Besides. Here took place the incident which wrought the fury of the people of Paris to its full pitch. More than three hundred men then rushed into the Government Court. Court. the Government Court was being swept by the musketry of the soldiers posted upon the ramparts. having dropped into this courtyard. and ran to the other two drawbridges. Court in which was the Governor's house. The eight or ten men. had been raised. whom preted the people accused of having lowered the two first drawbridges morning. what would have been the good of imprisoning the crowd if it was not intended to use the prisoners as hostages against the people ? . when lowered. this as * This attempt was made. of course. not by order of de Launey. isolated as they were. at the very moment when Thuriot and Corny were announcing to the of the Forecourt. it seems to visions and were returning. which. who had gone out to buy proA highly improbable thing. These two bridges. the Government This court was the soldiers having retreated with de Launey unoccupied. and afterwards the larger one.THE TAKING OF THE BASTILLE they moved along little 83 exterior wall of the Forecourt to climb this wall. and thence they leaped first into the court of the Bastille proper. me. in the midst of that crowd. the greater and the lesser. into the fortress itself. but spontaneously by some soldiers.* Thus. and there was even an attempt to raise the great drawbridge served to cross the wide fosse of the actual fortress. After all the parleying which had taken place that opening fire upon the people was evidently interan act of treason on the part of De Launay. so as to prevent the people in the Place de la Greve that the Governor had promised not to fire. for three or four soldiers to attempt. it is now said. with a few blows of an axe lowered first the little drawbridge of the Forecourt and opened its gate. astride of which as far as a guard-house standing close to the drawbridge of the Forecourt. crowd from leaving the Government Court and obviously with the intention of either imprisoning or massacring them. after the departure of Thuriot. and the guns of the Bastille began to hurl cannon-balls into the adjoining streets. and afterwards cost de Launey When the crowd thronged into the Government his life. the defenders of the Bastille began to fire upon them.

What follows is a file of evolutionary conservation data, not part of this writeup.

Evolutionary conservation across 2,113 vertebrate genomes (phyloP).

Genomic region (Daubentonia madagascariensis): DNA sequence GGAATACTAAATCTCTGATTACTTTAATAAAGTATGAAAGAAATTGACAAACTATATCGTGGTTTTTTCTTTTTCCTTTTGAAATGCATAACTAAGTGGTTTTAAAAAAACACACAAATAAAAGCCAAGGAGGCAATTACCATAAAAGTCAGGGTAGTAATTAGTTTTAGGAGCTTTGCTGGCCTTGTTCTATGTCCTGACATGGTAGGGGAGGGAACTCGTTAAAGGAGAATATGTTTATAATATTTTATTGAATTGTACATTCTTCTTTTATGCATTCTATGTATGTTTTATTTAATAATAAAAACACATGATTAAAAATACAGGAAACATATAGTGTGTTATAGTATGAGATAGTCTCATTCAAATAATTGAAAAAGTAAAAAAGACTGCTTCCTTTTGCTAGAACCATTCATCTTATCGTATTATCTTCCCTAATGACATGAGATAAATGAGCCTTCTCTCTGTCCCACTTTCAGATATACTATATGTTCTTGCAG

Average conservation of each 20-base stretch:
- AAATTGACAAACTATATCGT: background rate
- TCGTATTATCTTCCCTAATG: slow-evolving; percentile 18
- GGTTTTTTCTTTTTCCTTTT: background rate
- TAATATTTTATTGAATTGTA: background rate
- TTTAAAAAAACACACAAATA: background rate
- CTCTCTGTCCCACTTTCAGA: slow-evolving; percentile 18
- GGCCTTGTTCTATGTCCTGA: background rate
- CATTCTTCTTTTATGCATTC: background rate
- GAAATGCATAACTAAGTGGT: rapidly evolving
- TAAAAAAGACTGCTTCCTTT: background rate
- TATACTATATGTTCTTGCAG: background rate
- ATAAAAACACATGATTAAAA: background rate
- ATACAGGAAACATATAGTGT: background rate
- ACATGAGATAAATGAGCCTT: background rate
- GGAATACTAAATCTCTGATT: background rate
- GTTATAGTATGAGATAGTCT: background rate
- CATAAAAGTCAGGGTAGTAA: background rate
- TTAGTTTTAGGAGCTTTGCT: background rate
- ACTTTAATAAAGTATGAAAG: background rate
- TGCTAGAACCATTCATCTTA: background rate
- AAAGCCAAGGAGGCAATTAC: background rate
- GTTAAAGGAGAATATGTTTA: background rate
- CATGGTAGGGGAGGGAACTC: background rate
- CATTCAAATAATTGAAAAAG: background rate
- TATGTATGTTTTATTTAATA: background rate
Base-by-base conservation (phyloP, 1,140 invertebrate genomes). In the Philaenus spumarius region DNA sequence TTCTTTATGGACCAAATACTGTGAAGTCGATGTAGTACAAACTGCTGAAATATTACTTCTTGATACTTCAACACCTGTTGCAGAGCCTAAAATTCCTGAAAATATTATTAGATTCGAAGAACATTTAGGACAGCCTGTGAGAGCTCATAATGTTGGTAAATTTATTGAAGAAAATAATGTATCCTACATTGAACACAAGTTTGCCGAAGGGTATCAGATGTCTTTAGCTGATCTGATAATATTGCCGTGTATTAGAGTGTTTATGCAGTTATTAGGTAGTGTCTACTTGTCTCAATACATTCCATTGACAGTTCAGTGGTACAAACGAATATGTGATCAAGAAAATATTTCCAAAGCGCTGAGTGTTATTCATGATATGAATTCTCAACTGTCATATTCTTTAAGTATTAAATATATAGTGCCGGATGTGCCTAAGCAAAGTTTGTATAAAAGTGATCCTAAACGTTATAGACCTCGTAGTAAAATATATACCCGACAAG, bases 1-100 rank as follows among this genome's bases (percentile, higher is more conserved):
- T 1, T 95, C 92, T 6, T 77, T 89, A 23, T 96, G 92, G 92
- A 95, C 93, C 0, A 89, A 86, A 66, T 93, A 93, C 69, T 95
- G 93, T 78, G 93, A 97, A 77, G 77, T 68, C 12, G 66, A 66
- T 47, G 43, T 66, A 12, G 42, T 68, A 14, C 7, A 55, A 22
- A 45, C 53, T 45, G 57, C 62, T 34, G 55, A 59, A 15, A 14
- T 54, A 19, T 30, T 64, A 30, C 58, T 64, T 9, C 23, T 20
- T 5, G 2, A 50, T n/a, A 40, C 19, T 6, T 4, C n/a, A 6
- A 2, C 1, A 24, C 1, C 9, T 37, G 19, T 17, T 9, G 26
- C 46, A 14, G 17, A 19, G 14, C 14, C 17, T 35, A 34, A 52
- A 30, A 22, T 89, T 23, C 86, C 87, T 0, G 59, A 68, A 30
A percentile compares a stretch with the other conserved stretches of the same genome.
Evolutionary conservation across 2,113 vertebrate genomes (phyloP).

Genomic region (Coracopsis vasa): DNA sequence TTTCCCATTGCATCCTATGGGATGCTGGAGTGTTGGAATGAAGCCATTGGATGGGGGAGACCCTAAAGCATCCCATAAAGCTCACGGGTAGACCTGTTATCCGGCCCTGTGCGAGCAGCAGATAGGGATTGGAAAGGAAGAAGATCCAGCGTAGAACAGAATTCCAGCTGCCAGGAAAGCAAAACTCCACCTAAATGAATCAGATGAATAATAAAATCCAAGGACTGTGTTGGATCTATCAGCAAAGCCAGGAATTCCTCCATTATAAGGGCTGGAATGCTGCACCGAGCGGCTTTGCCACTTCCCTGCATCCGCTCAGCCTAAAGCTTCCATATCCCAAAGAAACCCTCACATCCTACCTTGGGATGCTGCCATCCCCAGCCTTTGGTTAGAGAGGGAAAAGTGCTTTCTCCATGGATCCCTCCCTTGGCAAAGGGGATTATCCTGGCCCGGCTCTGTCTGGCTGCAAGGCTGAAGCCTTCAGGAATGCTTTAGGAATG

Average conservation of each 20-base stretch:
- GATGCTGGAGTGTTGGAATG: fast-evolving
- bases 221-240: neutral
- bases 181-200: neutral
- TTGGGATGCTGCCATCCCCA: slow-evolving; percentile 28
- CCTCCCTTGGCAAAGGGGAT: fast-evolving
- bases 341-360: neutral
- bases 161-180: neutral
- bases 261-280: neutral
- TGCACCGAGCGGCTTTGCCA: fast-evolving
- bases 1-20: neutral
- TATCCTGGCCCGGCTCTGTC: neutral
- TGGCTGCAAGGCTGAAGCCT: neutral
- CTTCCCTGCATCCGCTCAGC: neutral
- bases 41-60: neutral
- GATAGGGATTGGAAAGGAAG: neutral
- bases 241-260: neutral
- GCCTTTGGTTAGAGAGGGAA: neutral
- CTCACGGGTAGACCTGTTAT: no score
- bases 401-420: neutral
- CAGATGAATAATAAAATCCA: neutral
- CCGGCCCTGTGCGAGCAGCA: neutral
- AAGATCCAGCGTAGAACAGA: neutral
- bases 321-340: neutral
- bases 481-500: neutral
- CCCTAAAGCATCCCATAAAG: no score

it is the " destruction of this horrible prison . Besides.* It was then about one o'clock. for the purpose of drawing the mob under from the ramparts. crouched along some of the walls. supposed that de Launey had hostilities. which does not prove that no other was delivered.84 the THE GREAT FRENCH REVOLUTION fire of the Forecourt. which gave the people access to the drawbridges of the fortress and even to the gates. This did not prevent the Committee at the Hotel de Ville from sending cureur of the a third deputation. was quite But it is also possible that the order to defend the sufficient reason. It is. it is Governor for which they are loudly clamouring the death of the " reported the deputies when they returned. the firing at the soldiers serving the guns. Thuriot de la Roziere and to M. for the purpose of persuading him to receive a guard from the Committee into the fortress. to ask him if he would receive there a detachment of militia who would guard the Bastille jointly with the troops. But deputation never reached the Commandant. The news that the cannon of the Bastille were firing on the people spread through Paris and produced a two-fold effect. " to They were charged to induce all withdraw to their respective districts .f Various explanations have been given of this sudden opening of As the people who had thronged into the Court de 1'Orme and the Government Court began to plunder the Commandant's house and those of the soldiers' quarters. and their were who. it is the siege of the Bastille . Ethis de Corny. the taking of the Forecourt by assault. The Permanent Committee of the Paris militia hastened to send another deputation to the Commandant. and several citizens were King charged once more to allay the people's ardour. for a close fusillade was going on all the time between the soldiers this assailants. M. however. * persons found near the Bastille in order that they might there be at once admitted into the Paris militia . knew that the deputations from the Committee would people It is no longer a depuonly throw cold water on the attack. it was said that this had decided the defenders of the Bastille to open fire. Bellon . tation they want ." promises he had made to M. . For the military. The intention of preventing the people taking possession of the Bastille was evident . Bastille to the last was at that moment transmitted to de Launey. f received this order. Proand of the town. and to parley with de Launey. to check the assault. in fact. We know that one order was intercepted. to remind de Launey of the .